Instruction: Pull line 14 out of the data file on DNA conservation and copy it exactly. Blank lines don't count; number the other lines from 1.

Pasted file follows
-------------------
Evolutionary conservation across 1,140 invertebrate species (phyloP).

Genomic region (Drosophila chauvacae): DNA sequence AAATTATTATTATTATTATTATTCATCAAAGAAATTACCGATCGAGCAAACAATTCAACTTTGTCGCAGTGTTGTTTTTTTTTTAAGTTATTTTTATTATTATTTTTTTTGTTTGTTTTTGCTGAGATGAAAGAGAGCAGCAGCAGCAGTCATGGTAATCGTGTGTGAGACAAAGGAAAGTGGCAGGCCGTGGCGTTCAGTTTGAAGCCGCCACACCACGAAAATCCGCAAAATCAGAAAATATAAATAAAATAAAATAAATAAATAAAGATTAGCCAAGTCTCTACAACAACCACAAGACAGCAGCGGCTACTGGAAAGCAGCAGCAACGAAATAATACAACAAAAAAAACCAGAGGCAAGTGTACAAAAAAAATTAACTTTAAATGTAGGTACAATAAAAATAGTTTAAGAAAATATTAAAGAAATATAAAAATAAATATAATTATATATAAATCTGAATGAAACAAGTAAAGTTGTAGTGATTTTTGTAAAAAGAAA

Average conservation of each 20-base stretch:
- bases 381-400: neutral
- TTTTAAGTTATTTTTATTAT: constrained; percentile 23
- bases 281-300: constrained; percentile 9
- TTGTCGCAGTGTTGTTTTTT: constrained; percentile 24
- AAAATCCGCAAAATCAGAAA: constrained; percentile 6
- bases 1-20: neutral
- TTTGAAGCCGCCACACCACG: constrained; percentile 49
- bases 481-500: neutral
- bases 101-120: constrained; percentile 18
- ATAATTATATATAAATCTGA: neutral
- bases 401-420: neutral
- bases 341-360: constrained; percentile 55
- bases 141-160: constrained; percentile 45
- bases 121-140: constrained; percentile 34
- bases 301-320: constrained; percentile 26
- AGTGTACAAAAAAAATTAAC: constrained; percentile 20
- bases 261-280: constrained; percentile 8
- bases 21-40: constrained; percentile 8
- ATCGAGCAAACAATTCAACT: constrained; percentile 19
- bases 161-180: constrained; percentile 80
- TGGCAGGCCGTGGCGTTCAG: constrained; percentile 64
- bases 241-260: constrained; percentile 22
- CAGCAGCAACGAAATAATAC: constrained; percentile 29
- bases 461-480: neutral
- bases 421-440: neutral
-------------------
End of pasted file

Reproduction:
- bases 401-420: neutral